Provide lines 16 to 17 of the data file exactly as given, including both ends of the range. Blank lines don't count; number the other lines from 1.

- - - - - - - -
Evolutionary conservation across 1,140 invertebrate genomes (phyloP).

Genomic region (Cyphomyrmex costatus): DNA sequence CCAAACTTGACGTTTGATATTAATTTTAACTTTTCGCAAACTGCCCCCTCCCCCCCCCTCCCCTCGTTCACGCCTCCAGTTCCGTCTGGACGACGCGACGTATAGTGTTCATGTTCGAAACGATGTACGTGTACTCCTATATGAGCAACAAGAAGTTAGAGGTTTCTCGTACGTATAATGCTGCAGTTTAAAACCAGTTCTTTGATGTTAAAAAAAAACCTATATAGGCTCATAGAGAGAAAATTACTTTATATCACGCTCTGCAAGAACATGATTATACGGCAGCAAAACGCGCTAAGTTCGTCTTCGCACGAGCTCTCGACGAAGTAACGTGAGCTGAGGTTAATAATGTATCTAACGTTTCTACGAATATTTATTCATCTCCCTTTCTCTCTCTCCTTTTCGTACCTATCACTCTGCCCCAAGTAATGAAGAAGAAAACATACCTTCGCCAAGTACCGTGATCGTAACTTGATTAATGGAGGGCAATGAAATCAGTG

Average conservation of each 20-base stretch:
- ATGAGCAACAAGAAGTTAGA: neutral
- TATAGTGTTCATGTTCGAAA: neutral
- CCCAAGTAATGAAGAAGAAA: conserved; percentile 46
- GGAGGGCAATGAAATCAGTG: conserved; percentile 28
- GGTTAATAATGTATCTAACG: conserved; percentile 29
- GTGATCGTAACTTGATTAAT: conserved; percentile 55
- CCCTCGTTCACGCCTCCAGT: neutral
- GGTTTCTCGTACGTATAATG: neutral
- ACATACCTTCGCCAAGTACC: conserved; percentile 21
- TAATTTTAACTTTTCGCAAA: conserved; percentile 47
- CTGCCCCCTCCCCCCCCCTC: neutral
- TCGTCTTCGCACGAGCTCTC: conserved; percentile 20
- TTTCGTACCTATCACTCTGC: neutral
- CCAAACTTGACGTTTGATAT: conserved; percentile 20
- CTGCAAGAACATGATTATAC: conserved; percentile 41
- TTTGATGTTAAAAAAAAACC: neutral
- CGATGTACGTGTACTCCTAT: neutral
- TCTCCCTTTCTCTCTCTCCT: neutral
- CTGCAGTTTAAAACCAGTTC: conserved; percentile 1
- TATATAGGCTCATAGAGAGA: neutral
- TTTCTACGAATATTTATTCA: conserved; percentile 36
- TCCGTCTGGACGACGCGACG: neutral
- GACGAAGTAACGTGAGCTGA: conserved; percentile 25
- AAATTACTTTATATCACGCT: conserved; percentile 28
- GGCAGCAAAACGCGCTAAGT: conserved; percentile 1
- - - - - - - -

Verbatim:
- TTTCGTACCTATCACTCTGC: neutral
- CCAAACTTGACGTTTGATAT: conserved; percentile 20